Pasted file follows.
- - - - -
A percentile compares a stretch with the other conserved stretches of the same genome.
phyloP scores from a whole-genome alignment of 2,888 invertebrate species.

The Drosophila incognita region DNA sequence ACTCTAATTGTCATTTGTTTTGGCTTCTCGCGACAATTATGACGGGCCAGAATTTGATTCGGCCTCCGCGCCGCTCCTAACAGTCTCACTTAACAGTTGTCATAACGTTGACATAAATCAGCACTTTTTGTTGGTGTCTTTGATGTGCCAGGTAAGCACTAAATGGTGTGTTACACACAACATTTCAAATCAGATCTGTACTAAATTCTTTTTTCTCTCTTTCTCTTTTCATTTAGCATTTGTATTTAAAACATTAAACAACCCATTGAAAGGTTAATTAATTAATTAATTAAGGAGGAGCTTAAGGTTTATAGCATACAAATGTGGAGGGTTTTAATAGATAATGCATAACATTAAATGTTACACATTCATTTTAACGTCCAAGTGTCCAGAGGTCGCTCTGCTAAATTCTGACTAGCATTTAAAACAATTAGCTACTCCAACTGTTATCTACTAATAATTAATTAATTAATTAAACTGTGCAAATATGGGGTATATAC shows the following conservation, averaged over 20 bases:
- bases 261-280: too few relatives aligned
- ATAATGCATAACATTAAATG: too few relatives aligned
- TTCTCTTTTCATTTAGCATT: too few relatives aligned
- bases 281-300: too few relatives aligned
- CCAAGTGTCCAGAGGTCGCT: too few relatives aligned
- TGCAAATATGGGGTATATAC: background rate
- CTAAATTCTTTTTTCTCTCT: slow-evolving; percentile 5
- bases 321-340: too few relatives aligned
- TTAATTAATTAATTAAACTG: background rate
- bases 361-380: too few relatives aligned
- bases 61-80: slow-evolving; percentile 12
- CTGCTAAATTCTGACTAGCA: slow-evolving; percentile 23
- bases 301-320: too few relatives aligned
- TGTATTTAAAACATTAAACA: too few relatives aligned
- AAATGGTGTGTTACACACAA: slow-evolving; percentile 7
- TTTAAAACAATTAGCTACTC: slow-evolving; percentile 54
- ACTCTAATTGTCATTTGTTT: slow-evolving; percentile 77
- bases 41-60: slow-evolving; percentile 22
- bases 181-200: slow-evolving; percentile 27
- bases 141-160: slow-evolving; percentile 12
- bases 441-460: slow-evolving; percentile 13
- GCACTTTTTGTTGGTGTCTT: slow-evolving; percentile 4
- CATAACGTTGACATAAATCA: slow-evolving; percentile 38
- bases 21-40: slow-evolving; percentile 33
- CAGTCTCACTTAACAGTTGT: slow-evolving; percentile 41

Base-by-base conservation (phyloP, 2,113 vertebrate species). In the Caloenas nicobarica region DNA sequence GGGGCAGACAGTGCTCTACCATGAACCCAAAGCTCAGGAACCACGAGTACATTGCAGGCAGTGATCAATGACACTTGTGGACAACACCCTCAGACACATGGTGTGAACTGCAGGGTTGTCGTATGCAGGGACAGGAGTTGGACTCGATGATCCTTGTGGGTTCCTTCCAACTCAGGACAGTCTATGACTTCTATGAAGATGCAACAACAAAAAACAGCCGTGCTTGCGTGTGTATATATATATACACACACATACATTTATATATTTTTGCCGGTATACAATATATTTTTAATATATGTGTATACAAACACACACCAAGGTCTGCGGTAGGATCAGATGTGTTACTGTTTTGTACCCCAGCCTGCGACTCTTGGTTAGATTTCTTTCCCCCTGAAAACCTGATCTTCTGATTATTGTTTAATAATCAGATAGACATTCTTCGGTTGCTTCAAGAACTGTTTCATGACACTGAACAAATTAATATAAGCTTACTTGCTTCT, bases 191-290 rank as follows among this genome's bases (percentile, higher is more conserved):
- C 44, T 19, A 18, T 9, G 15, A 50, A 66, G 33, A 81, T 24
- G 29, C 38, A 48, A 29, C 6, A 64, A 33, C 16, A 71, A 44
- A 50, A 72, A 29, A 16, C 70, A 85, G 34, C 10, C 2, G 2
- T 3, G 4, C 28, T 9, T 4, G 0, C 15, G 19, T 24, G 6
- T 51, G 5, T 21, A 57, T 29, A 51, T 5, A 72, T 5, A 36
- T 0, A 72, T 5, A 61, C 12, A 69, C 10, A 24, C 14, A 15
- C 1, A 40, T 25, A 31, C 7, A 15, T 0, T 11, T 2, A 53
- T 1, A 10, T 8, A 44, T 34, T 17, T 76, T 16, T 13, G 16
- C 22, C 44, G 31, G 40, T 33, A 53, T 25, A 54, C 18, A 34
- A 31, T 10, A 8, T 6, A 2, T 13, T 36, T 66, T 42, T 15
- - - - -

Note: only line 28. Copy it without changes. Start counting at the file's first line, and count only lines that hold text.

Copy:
- CAGTCTCACTTAACAGTTGT: slow-evolving; percentile 41